Ancient Dorchester Tunnels, Dorset
After years of searching for possible ancient tunnels in Dorchester and finding dead end after dead end, local newspaper The Dorset Echo reported on two successive finds by Antelope Walk caretaker Terry McGrath within a week of each other.
Luckily, I have contacts who work in the shops in Antelope Walk, and one morning I happened to have my camera gear on me and descended in to the depths of the Dorchester tunnels.
Rumours of tunnels under the Dorset county town have been widespread for decades. I had found several possible entrances, been under different shops in the main high street, and still had one left to explore when the Echo articles were published.
The Dorchester tunnels that run under Antelope Walk and the notorious Judge Jeffreys are stories which are often told hand-in-hand. Legend was, that the judge who lodged in High West Street during the Bloody Assizes would take a secret passage to the court room (now tea rooms) in Antelope Walk to preside over the awful trials following the Monmouth Rebellion.
It felt very surreal to climb down in to the tunnels via shop floors and passageway trapdoors. The tunnels under Antelope Walk no longer connect to one another, but visiting each part individually it soon becomes clear where they once linked up. And there’s an obvious route from High West Street, to directly underneath the old court room. Looking in the tea rooms there’s a secret door amongst the lavish wood panelling, not so secret now as it’s being used as a larder! Terry & I both agree this could well have housed a staircase from the lower level tunnel.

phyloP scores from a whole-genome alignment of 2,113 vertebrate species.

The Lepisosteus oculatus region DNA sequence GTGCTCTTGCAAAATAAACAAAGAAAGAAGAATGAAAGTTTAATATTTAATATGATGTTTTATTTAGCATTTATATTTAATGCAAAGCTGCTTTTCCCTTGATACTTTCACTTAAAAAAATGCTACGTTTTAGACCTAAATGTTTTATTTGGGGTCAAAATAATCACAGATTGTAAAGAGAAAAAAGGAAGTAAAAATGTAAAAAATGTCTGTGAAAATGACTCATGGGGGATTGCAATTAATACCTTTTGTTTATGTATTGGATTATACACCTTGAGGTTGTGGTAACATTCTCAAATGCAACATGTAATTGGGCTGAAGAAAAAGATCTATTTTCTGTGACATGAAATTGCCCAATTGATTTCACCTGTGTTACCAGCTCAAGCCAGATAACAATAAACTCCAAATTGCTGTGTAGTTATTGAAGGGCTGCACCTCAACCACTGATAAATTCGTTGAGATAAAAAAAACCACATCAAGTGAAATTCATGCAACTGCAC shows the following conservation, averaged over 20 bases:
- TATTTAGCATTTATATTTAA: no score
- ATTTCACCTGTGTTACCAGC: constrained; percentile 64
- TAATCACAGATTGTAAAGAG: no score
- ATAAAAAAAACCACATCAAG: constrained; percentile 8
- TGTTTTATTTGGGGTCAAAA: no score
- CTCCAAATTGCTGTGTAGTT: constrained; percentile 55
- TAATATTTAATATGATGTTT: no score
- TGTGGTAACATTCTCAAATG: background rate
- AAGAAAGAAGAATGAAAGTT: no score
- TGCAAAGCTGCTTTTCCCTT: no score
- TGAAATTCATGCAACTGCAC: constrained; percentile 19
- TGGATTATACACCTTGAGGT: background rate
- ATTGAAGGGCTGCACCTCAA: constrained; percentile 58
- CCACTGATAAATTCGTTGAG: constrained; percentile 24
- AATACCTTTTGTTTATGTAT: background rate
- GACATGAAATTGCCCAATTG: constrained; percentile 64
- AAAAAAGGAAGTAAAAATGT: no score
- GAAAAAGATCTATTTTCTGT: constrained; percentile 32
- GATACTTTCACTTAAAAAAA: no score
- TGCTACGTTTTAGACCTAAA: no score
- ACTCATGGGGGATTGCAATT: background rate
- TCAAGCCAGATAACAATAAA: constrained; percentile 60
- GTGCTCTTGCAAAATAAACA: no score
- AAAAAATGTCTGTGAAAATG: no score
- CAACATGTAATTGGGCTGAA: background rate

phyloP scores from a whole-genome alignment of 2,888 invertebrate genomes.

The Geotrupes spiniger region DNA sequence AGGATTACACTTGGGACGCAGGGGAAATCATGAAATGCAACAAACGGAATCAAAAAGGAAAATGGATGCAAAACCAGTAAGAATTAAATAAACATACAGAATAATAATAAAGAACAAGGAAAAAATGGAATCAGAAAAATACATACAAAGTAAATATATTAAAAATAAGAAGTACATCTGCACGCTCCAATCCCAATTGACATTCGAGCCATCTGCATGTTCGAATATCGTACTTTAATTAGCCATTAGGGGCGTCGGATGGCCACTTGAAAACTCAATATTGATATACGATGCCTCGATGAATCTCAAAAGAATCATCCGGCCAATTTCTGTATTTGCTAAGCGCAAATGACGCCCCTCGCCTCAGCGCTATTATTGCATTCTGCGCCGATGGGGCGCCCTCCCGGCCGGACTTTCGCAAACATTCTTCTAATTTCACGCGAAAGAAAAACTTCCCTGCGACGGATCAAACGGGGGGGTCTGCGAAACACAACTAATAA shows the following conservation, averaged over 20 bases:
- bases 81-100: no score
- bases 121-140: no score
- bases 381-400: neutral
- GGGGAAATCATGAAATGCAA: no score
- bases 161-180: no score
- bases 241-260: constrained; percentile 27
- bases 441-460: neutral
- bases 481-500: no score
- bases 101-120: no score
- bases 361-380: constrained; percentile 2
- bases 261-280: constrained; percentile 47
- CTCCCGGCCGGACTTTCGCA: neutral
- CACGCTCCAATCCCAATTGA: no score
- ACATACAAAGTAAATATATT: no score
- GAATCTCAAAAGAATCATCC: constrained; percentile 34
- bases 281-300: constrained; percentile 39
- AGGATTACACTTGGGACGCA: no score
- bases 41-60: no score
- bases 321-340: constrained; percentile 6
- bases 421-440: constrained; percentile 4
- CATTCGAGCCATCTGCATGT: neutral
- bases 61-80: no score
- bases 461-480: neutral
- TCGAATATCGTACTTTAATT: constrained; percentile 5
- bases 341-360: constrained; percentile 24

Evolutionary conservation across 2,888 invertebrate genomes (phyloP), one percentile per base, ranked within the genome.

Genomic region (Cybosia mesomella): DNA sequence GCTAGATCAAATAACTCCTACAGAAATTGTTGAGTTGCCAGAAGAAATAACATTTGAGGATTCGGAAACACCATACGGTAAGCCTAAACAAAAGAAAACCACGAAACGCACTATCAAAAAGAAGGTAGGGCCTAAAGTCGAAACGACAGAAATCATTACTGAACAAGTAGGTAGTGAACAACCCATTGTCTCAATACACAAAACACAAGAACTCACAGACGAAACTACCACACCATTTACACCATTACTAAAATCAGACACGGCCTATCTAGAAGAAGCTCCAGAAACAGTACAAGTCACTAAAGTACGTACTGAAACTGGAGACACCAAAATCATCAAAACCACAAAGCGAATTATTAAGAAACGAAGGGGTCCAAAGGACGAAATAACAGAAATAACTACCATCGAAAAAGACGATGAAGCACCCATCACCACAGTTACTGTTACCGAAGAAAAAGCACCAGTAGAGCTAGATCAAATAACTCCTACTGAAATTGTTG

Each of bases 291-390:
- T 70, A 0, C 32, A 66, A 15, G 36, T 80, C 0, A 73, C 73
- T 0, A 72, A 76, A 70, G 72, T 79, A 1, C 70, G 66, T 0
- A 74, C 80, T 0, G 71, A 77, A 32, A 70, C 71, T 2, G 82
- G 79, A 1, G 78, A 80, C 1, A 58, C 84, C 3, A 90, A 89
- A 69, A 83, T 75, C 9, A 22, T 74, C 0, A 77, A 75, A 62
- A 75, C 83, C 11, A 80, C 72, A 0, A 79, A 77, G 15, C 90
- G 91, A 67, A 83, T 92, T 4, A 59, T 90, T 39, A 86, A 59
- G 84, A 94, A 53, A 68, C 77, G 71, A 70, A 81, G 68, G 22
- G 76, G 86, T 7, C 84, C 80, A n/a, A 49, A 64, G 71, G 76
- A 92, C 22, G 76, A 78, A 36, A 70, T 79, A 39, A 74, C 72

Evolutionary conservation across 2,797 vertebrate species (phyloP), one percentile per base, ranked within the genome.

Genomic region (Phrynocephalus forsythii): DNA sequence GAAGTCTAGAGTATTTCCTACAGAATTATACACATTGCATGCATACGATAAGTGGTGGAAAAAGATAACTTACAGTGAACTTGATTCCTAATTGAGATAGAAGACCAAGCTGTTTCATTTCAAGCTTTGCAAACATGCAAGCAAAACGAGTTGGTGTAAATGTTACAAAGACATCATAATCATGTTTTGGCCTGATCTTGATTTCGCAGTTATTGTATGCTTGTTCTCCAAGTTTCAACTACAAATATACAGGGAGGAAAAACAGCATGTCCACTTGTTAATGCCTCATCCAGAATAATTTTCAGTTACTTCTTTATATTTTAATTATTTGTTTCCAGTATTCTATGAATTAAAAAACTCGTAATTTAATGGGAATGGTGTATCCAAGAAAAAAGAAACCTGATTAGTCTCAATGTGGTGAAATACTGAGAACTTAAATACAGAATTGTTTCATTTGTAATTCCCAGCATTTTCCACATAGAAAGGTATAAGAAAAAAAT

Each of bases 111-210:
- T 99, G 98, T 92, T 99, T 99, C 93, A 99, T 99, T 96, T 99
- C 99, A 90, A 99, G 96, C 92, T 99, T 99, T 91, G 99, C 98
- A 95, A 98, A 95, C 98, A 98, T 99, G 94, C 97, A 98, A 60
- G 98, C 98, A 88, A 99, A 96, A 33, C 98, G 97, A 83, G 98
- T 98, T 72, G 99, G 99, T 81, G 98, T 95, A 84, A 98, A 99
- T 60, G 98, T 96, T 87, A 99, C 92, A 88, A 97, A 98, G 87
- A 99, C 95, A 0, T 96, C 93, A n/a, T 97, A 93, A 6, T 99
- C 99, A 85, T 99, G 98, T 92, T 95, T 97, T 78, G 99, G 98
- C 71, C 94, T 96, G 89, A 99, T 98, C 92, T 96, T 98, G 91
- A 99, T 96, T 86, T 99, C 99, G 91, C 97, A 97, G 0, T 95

As Dorchester town councillor, David Taylor continues to explore these tunnels along with Terry (and hopefully Dorset County Museum in the near future) I’m sure they’ll find more interesting parts and be able to piece together more of the fascinating history of Dorchester.
The continued effort to find more of Dorchester’s hidden past is well and truly underway. Councillor David Taylor has been busy finding more of the county town’s subterranean history and I have ear-marked a few of my own sites to investigate.
Many years ago I heard of a house in Fordington, a Saxon era region of Dorchester, beneath which lies a large tunnel, like nothing found below Dorchester yet.
Finding the house wasn’t as difficult as I first thought it might be. A large metal grate in the public footpath indicates the tunnel’s existence. A stairway leads down in to the tunnel. Dating from around 1810 the main section of the underground space was in fact a cellar for the long-gone Brewhouse that once stood above it, however at the North-Western tip of the impressive cellar a section about half the size quite obviously would have carried on underneath Fordington and directly towards Dorchester, coincidentally the exact area of Cornhill, Antelope Walk and South Street where other tunnels have been found & rumoured. Could this tunnel really be over half a kilometre long? It seems anything is possible at the rate new discoveries are being made in Dorchester. One thing is for sure, there’s more to be found and you’ll see the photos here.